EU Ignores WTO Threat by Joe Oliver

9 05 2013

The European Union is dismissing the chances its controversial proposal to designate oil-sands crude could be ruled out of order at the World Trade Organization after Canada threatened to file a complaint over the measure.

The clash over an EU measure that some say would effectively impose an import tax on Canadian bitumen threatens to overshadow aggressive efforts by Brussels and Ottawa to sign a trade pact before the summer break.


Joe Oliver Backs Off from Threat of WTO Trade War.

Matthias Brinkmann, European Union Ambassador to Canada, told reporters in Ottawa Thursday that the WTO, the world’s trade referee, would find no fault with the fuel quality directive “We are confident our measure will be non-discriminatory and science based and will stand the test in the WTO,” Mr. Brinkmann said Thursday.

On Wednesday, Canada’s natural resources minister, Joe Oliver, said Ottawa would consider launching a complaint with the WTO if the EU proceeds with a fuel-quality directive that singles out crude from Canada’s oil sands as the most harmful to the planet’s climate.

Mr. Brinkmann framed Mr. Oliver’s tough talk as jumping the gun.

“Mr. Oliver, he threatens to appeal at the WTO against something which doesn’t exist yet,” the EU ambassador said.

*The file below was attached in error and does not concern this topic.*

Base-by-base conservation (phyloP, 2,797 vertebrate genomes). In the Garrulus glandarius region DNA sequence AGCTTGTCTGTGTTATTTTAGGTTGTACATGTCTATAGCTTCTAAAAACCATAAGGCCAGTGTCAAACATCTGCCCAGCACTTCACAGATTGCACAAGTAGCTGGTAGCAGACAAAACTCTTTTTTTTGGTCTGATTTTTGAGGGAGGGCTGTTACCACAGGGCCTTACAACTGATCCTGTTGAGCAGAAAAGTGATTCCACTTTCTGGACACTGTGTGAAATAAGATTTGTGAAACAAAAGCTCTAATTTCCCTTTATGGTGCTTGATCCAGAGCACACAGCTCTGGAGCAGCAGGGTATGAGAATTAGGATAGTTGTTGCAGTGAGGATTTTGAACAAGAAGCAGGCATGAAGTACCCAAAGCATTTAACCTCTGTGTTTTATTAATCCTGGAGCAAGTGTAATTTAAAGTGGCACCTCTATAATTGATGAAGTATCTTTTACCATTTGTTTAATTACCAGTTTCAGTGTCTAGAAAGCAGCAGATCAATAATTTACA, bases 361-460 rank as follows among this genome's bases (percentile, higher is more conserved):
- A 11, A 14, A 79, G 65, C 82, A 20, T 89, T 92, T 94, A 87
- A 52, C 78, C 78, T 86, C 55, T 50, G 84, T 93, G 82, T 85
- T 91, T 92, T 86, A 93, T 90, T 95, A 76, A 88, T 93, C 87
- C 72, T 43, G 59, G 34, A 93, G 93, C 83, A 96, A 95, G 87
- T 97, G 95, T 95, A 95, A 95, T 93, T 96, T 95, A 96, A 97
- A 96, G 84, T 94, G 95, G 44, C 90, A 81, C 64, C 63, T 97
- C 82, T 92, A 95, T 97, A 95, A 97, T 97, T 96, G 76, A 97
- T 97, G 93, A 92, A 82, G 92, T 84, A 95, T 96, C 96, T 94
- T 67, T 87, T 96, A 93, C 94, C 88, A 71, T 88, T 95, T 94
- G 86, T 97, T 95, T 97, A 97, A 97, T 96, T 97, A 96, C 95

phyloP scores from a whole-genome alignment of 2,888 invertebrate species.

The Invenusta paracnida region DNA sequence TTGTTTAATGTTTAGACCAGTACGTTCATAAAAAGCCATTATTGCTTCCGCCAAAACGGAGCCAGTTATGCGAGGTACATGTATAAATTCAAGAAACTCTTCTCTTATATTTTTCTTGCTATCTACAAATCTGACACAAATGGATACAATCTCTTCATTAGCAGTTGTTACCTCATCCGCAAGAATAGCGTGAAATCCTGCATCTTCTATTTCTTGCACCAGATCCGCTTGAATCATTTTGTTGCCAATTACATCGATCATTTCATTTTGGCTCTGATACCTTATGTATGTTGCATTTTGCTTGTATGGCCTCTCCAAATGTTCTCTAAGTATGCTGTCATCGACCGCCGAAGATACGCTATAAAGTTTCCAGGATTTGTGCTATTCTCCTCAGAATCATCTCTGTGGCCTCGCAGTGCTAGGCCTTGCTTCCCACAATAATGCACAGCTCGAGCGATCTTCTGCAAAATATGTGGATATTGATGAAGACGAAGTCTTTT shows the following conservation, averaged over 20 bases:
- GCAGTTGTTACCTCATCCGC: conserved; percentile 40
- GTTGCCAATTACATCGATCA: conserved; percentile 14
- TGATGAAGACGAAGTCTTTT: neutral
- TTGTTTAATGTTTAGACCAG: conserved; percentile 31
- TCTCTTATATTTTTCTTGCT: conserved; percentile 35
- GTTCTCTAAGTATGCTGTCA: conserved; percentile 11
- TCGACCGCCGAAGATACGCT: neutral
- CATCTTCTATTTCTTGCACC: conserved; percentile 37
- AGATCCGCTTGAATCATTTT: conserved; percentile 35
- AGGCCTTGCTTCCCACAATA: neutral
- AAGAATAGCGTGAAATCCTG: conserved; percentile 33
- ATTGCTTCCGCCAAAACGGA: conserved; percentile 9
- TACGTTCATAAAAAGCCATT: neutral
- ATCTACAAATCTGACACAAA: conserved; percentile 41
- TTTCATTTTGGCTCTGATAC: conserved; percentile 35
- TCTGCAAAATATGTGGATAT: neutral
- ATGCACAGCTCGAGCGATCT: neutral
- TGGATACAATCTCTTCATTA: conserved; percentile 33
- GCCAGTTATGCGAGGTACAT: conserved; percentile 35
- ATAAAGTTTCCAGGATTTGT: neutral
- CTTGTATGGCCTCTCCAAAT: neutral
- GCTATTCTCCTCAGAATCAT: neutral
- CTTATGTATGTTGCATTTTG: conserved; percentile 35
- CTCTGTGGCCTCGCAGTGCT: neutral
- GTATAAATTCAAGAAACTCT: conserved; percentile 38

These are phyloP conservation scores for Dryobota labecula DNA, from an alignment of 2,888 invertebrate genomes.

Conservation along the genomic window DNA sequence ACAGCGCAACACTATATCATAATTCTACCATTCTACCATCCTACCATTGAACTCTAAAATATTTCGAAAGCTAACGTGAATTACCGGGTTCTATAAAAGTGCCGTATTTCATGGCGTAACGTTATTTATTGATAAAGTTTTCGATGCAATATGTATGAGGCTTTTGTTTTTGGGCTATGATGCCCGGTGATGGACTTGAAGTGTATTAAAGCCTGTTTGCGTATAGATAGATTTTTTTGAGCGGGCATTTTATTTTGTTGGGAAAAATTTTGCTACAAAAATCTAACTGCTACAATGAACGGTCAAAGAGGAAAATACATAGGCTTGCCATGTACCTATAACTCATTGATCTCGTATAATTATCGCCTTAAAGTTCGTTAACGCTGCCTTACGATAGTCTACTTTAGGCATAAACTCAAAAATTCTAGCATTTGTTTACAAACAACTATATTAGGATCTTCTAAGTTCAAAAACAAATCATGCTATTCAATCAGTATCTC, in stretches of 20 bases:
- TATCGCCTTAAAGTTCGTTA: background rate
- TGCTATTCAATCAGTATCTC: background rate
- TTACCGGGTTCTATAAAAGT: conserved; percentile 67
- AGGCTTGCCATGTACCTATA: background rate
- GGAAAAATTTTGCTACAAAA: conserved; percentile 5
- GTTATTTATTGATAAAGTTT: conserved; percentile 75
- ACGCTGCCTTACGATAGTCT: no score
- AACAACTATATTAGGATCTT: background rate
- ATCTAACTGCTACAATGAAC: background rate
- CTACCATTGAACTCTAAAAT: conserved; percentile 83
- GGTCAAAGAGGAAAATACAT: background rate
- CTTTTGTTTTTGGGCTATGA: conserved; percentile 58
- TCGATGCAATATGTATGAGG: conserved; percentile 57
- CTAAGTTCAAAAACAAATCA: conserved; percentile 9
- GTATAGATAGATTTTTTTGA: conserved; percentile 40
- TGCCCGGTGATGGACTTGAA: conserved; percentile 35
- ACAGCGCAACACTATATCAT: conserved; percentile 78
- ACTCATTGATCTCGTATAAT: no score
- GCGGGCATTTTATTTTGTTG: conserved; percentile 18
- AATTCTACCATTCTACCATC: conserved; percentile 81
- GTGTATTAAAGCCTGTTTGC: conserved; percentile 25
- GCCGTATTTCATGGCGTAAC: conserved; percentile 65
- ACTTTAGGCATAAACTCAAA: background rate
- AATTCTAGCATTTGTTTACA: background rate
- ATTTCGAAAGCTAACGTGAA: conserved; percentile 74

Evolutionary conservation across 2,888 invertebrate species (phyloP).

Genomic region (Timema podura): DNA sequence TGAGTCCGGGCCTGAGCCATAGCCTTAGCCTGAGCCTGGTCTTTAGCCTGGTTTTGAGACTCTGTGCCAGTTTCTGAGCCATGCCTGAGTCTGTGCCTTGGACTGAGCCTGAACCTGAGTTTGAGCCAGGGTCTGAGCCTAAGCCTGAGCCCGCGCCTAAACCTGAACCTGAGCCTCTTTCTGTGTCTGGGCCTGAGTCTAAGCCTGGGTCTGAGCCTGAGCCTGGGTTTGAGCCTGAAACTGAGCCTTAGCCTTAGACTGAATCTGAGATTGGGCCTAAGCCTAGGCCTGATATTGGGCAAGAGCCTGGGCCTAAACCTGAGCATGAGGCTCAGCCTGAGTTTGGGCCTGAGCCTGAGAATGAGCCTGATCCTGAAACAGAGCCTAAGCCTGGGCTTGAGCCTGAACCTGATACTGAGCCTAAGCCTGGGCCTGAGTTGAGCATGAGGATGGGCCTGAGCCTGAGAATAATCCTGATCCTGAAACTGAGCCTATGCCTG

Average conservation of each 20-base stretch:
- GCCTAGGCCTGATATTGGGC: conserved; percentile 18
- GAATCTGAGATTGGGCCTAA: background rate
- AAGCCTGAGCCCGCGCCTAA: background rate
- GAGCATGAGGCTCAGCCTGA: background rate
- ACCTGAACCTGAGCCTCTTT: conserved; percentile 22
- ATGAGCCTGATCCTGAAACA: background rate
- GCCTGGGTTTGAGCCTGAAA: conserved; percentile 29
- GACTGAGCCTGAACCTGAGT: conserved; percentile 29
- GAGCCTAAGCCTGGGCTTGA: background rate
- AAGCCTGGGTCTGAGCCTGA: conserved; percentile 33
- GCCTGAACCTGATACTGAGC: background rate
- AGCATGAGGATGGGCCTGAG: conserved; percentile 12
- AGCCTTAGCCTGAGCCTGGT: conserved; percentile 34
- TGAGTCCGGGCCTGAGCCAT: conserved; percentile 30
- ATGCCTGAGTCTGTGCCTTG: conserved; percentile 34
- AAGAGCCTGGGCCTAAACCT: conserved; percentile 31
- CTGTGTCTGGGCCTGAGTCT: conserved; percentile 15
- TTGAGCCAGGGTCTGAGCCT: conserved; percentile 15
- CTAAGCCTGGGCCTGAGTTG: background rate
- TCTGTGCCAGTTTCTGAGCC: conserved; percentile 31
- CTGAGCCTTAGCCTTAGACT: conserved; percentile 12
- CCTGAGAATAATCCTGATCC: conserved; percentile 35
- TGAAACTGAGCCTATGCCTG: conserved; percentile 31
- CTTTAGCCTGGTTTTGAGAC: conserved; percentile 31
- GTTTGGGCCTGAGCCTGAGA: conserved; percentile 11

He rejected the notion it would harm EU-Canada trade talks because, he said, the proposal is in draft form.

“It won’t upset the trade talks for the simple reason that these fuel quality directive implementation rules don’t exist yet.”

Separately, Canadian International Trade Minister Ed Fast, who has been working for an EU deal for years, insisted the threat of penalties on Canadian oil sands crude won’t affect talks on a trade agreement because he said both sides need the accord.

“The EU fuel quality directive issue is on a completely different track than our negotiations for a trade agreement. This trade agreement is important for both the EU and Canada. We’ve just come through a very difficult time for the global economy.”

The directive would effectively slap an import tax on oil-sands crude because refiners who use it would face extra costs. EU refiners are required to cut carbon content in fuels by 6 per cent or pay a penalty.

Mr. Fast, while drawing a thick dividing line between EU trade talks and the fuel quality directive, nevertheless backed Mr. Oliver.

Ottawa fears the directive would hurt Canada’s ability to open new markets for its oil and depress prices for North American crude.

Trade experts say the basis for Canada to challenge the fuel directive would be that WTO members are prohibited from discriminating against “like goods” from other countries. Ottawa would likely argue that the EU is breaking trade rules by taking steps to discourage imports of oil-sands crude while not taking the same action against petroleum from conventional wells.

“Fuel is fuel. It’s same product with the same properties and same end uses. Under the WTO agreement, like products cannot be treated differently,” said international trade lawyer Lawrence Herman of Cassels Brock & Blackwell LLP.

“The basic rule in trade law is that if something at the end of the day is the same product, but is made with a different process, you aren’t allowed to treat it differently,” Mr. Herman said.

“We may not like certain products that are made with low-wage labour in developing countries. But we can’t tax those products differently because we don’t like the labour laws in Bangladesh if a shirt from Bangladesh is the same as a shirt from India,” Mr. Herman said.




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